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100 Rifles (1969)
Music by Jerry Goldsmith
100 Rifles 100 Rifles
Click to enlarge images.
Price: $30.00
Limited #: 3000
View CD Page at SAE Store
Line: Silver Age
CD Release: March 1999
Catalog #: Vol. 2, No. 1
# of Discs: 1

It's that time again, for us to make available our latest limited edition soundtrack CD from the glorious "Silver Age" of film music, roughly defined as the late 1950s through the mid-1970s. This is an explosive Jerry Goldsmith western score from the 20th Century Fox archives, 100 Rifles (1969), commercially unavailable—until now!

Hopefully, longtime Goldsmith fans will be drooling at the mere mention of the title, 100 Rifles. For the uninitiated, this is a South-of-the-Border adventure starring Burt Reynolds, Jim Brown and Raquel Welch. The score takes Goldsmith's western style from Rio Conchos, Bandolero! and Hour of the Gun and elevates it to a new level of excitement and aggression, with Goldsmith's avant garde sensibilities blending brilliantly with Mexican gestures.

The main title alone is a robust tune for horns counter-balanced by mariachi rhythms and effects that ends in an audacious brass flourish. The rest of the score maintains the energy level and should be pure ear candy for Goldsmith aficionados: it flows with memorable melodic nuggets at the same time as it rattles with prepared piano, unusual percussion and even an Indian sitar. Goldsmith fans are well aware of the composer's genius for using instruments in weird ways and in the extremes of their ranges, especially brass; 100 Rifles is full of such bellicose outbursts.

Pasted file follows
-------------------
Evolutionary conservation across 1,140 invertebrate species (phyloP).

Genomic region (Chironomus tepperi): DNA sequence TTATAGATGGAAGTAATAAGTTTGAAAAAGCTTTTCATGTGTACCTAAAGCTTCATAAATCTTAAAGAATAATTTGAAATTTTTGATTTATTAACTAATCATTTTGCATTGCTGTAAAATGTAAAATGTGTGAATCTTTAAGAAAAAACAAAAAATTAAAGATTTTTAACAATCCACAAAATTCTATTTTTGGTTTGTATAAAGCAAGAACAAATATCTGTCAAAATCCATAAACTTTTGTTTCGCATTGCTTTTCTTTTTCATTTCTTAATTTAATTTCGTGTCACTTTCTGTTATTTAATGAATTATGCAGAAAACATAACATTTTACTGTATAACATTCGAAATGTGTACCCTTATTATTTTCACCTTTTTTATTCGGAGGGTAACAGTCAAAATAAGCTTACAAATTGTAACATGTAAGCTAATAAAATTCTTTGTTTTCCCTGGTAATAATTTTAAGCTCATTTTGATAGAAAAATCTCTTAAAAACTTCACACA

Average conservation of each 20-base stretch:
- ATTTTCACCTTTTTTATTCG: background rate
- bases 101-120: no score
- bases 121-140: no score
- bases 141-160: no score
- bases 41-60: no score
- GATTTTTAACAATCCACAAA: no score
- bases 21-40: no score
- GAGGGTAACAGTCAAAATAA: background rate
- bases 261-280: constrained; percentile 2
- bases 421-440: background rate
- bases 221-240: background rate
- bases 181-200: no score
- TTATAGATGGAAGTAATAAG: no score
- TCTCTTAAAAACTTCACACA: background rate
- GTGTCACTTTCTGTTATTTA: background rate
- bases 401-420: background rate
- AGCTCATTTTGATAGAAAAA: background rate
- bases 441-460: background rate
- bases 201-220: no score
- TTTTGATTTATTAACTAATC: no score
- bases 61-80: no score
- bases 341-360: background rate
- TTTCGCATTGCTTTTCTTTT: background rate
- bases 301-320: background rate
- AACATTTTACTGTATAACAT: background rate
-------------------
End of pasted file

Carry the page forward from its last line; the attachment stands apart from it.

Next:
This FSM release presents the 100 Rifles score not once but twice: first in stereo, with all but three cues (which were lost) newly remixed at 20th Century Fox; and then in mono (complete) from the original mix made for the film. Yes, this sounds silly, but if it was totally stupid we wouldn't be doing it. Each mix has its pros and cons: the stereo mix is, obviously, stereo, but the mono mix contains nuances and sweeteners (not to mention the three lost cues) which are no longer unavailable. Rather than switch back and forth between sources, we have decided to give all of the mixes to you, to decide which you prefer. It's sort of "200 Rifles"!

It's not often that we say, trust us, you'll like this CD, but this is one heaping helpin' of Mexican morsels that will fill you with delight. It's a complete Jerry Goldsmith score (twice!) from his glory days of the late '60s, and both mixes of the score are in excellent sound quality. The 16-page booklet features photos from the 20th Century Fox archives and liner notes by Jeff Bond, Doug Adams and Lukas Kendall.

Jerry Goldsmith Scores on FSM
About the Composer

What to say about Jerry Goldsmith (1929-2004), the reason so many of us are soundtrack collectors in the first place? The Los Angeles native knew early on he wanted to write music for the movies, had an extensive training in television in the 1950s (starting at CBS), and went on to an unparalleled career in the movies—capable of brilliance in every genre, and beloved by his peers and fans. FSM has released as many of his scores as we could get our hands on, from classic TV work like The Man From U.N.C.L.E. to famous features (Patton) and obscure gems like The Illustrated Man and 100 Rifles...heck, make that all of them. Jerry, we love you and miss you! IMDB